Claims by GE Free NZ that AgResearch’s genetically modified ryegrass is underperforming in trials and is tainting milk are rejected by the science organisation.
AgResearch science team leader Richard Scott said High Metabolisable Energy (HME) ryegrass “looks highly promising” compared to other forages.
“We’re excited about the potential of the HME ryegrass for not only increased animal nutrition and methane reduction but also potential reductions of nitrous oxide emissions.”
The possible reduction in nitrous oxide stems from the plant improving animal nutrition, which reduces urine nitrogen excretion and results in lower nitrate leaching and reduced emissions.
A further aspect being examined is the potential for HME plants to influence the composition of the soil microbes, which could benefit the nitrogen cycle.
“As with methane, we will know more about the scale of potential nitrous oxide reductions when we do animal feeding trials.”
GE Free NZ claims HME is changing the composition of milk, which was also rejected.
Scott said the milk composition of grazing lactating cows can be influenced by changes in forage composition during seasons and by the use of different supplemental feeds.
HME ryegrass increases plant fat levels mainly in the form of oleic and linoleic acids, which are already present in ryegrass.
The HME technology leads to the accumulation of these natural fatty acids.
“Therefore, it is likely HME ryegrass will have an influence on the fat composition of milk of cows grazing HME ryegrass.”
The extent of any change to milk composition can only be assessed by animal nutrition trials on lactating cows, which will be assessed in animal feed trials.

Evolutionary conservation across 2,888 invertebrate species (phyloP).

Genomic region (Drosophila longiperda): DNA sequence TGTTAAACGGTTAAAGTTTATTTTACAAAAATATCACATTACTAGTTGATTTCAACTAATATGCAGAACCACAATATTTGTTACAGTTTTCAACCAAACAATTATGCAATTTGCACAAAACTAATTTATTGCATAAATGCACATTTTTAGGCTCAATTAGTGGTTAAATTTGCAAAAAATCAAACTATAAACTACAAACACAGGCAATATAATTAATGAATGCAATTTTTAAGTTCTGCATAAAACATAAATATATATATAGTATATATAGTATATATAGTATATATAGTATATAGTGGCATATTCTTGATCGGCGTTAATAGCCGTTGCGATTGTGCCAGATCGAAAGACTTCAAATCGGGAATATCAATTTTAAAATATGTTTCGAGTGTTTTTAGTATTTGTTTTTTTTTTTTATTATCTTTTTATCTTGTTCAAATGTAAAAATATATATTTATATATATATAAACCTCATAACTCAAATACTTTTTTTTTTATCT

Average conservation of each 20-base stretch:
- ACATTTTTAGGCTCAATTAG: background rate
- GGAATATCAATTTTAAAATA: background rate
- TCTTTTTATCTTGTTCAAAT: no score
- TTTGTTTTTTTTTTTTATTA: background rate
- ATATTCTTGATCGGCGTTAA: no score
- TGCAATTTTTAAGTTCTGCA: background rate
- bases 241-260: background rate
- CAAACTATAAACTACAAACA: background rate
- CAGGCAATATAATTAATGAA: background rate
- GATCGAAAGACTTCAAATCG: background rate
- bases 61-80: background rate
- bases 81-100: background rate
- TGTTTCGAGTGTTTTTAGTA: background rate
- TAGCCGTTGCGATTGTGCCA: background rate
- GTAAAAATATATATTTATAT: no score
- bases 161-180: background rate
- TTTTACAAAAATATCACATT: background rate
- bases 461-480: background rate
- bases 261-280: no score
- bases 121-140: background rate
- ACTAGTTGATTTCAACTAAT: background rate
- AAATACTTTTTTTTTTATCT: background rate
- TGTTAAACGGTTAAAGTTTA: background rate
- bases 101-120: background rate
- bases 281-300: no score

A further claim that United States field trials produced insufficient dry matter yields to conduct the trial, were similarly rejected.
Scott said the five years of trials were intended to assess the shift of traits from containment to field conditions of plant lipid content and gross energy.
A published paper on the transition showed no significant yield penalty for these traits.
HME ryegrass did struggle in extreme hot, dry summer conditions but Scott this occurred in an environment more harsh than the temperate regions where ryegrass is traditionally grown.
Scott said that GE Free NZ claims that HME ryegrass has genes from sesame seed and nasturtium containing para influenza and E coli vectors, are dated.
Scientific methods used to develop earlier versions of HME used proteins and bacterial vector in the preparation and assembly of the genes, but these are not present in the version being trialled.
“The HME ryegrass now in development does not contain this bacterial vector DNA mentioned above, as demonstrated by whole genome sequence analysis of the plant.”
Scott said the potentially significant benefits from improved animal nutrition and environmental gains, outweigh any risks to farming systems.